Injunction threat in Philadelphia transit strike

On the fourth day of the powerful strike by more than 4,700 Philadelphia transit workers the media and big business politicians are stepping up their threats, claiming the walkout will disrupt the November 8 presidential election. Meanwhile, the Transport Workers Union indicates that it may be close to accepting a sellout deal that will trade increases in health insurance premiums for a small wage increase.

Despite the fact that the strike is legal, The Southeastern Pennsylvania transportation Authority (SEPTA) is threatening to file an injunction that would force strikers to return to work on Election Day, November 8. “We’re still putting it together,” said Fran Kelly, Septa’s assistant deputy manager for governmental affairs.

The injunction, if filed in the Philadelphia Common Pleas Court, would assert that the strike would place undue and unsafe hardship for many people who rely on mass transit to vote. This, despite the fact that many polling places are within walking distance.

Congressman Robert Brady, considered to be the Democratic Party’s main spokesman in Philadelphia, has said that Clinton would need 460,000 votes in that city to offset what has been estimated to be a Republican advantage in the rest of the state. Pennsylvania is considered to be a battleground state in the presidential election and is critical to the Clinton campaign.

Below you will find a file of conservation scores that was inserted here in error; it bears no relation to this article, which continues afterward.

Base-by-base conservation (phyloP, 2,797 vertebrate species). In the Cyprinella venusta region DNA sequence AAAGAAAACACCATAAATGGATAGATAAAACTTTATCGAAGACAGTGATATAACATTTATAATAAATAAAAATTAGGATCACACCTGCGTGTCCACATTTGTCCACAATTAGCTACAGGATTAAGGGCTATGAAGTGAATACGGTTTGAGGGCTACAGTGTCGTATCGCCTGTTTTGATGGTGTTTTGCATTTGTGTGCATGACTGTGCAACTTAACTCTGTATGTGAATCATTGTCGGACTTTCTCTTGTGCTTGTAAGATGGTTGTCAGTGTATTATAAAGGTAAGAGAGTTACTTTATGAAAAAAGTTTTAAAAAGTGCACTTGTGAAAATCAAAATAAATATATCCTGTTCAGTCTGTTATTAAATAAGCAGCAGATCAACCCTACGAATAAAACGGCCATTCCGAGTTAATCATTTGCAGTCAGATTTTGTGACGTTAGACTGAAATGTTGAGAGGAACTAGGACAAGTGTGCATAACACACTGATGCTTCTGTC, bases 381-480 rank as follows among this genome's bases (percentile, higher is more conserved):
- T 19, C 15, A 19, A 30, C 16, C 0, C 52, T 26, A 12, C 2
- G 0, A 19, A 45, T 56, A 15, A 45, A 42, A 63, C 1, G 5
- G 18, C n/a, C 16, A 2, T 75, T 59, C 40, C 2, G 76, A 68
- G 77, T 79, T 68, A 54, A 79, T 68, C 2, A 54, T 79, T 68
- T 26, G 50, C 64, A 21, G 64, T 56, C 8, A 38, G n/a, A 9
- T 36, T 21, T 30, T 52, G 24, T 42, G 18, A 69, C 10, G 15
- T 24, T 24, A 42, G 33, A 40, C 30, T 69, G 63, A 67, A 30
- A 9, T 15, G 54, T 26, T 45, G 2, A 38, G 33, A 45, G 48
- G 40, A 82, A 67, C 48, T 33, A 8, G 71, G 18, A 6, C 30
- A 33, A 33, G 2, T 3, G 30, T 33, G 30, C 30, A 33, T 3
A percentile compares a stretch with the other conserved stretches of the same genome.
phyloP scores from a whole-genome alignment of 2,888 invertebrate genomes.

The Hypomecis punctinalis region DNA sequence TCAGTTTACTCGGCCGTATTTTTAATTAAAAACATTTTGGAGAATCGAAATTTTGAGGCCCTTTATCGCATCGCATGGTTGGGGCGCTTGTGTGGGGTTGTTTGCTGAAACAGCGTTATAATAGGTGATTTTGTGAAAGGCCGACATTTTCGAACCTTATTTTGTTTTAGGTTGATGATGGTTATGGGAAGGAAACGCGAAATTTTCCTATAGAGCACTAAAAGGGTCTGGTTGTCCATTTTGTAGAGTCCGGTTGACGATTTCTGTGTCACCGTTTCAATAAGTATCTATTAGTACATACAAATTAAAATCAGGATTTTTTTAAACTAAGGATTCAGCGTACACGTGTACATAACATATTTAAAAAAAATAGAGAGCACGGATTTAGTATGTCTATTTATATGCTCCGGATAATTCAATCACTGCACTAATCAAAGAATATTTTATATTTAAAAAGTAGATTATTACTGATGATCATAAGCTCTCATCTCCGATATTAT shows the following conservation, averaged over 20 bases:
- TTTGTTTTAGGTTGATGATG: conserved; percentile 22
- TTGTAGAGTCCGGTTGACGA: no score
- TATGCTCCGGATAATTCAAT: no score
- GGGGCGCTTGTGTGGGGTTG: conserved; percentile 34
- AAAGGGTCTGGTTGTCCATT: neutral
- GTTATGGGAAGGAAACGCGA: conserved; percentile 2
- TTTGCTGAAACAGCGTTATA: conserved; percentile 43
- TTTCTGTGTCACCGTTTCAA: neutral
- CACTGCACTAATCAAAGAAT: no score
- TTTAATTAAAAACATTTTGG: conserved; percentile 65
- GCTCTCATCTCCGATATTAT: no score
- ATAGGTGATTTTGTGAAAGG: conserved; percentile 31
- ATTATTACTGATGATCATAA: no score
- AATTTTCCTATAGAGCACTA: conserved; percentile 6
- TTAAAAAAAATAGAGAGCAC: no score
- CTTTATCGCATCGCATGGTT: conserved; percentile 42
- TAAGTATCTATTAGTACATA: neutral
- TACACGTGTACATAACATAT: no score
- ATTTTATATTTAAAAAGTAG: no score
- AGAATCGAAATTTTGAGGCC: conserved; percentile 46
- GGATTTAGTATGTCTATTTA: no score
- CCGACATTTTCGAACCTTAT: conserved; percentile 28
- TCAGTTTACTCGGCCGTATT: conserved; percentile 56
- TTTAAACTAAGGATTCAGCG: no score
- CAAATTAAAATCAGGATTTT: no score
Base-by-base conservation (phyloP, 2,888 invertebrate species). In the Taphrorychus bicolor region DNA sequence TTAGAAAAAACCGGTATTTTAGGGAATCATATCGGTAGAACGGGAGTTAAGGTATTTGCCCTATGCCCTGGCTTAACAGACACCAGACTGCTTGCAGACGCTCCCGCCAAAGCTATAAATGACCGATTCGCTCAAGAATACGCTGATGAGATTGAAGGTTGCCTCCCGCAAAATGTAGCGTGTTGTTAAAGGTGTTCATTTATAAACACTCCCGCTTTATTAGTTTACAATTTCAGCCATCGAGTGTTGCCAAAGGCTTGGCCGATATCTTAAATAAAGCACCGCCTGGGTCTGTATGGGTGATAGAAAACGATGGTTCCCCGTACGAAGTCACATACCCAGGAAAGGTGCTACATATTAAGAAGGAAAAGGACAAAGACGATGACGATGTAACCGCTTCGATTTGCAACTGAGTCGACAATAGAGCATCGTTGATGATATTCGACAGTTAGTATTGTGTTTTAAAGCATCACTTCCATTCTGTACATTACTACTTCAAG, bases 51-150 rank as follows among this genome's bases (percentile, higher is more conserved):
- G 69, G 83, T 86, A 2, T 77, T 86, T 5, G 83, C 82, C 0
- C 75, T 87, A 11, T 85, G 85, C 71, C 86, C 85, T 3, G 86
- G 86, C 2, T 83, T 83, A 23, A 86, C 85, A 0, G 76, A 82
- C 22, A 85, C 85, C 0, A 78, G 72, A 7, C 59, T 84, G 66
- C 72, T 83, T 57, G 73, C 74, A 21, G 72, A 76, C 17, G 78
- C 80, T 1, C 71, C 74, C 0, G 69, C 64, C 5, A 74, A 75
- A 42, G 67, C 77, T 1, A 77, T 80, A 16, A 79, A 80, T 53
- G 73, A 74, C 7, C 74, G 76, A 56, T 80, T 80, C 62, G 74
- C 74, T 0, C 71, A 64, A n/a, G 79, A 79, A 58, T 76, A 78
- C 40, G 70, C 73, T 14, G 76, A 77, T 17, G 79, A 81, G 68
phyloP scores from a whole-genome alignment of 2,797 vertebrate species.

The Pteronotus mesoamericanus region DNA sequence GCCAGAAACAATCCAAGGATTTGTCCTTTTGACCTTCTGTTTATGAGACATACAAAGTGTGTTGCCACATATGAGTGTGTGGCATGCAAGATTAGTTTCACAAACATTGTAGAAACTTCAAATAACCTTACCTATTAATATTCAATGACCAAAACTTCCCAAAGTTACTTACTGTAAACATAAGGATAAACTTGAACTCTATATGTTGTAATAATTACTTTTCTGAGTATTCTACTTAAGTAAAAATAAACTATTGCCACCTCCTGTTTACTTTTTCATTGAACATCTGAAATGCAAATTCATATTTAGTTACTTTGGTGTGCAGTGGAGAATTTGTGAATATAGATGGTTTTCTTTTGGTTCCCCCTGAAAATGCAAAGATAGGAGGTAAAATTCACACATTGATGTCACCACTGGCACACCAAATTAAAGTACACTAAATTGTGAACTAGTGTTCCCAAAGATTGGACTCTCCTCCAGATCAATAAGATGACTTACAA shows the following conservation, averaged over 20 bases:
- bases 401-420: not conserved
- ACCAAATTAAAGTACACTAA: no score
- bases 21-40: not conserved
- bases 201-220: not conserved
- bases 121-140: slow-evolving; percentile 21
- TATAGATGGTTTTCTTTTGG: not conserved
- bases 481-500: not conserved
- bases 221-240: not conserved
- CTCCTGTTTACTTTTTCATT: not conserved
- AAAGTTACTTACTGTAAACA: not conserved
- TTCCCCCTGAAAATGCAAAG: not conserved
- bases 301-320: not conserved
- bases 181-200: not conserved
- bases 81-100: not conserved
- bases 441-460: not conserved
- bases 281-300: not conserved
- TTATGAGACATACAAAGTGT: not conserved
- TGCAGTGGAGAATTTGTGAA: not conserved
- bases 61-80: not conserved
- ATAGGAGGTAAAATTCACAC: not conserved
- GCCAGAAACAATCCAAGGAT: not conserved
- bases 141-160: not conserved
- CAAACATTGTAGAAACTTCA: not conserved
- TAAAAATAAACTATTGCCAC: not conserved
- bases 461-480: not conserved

According to leaked reports on the negotiations, SEPTA and Transport Workers Union local 234 are trying to work out a deal in which the union would accept concessions on health benefits for an insignificant improvement in pensions and a wage deal that would fall below the rate of inflation.

Right now, no matter how much overtime a worker puts in for a year, only $50,000 counts toward pensions, which provide a maximum payout of $30,000 per year. The employee contributes 3.5 percent of his wage check for the pension benefits. Management has no cap on its pension plan.

According to the leaks, SEPTA would increase the cap by a mere eight percent over the course of a five-year contract, which will be more than eaten up by the rise in cost of living. The wage hike offer of $8,100 over the next five years would amount, according to workers contacted by the World Socialist Web Site, a mere one percent per year, a wage cut when inflation is taken into account.

In addition, SEPTA wants workers to contribute $164 a month toward the cost of their health benefits, about four times as much as they now pay, further negating whatever wage increase they receive.

In attempting to sell such a deal the TWU leadership confronts a restive and rebellious rank-and-file. Workers made the decision to strike in defiance of the often repeated warning by the media and local Democratic politicians that the walkout would interfere with Democrat Hillary Clinton’s chances of winning the presidential elections.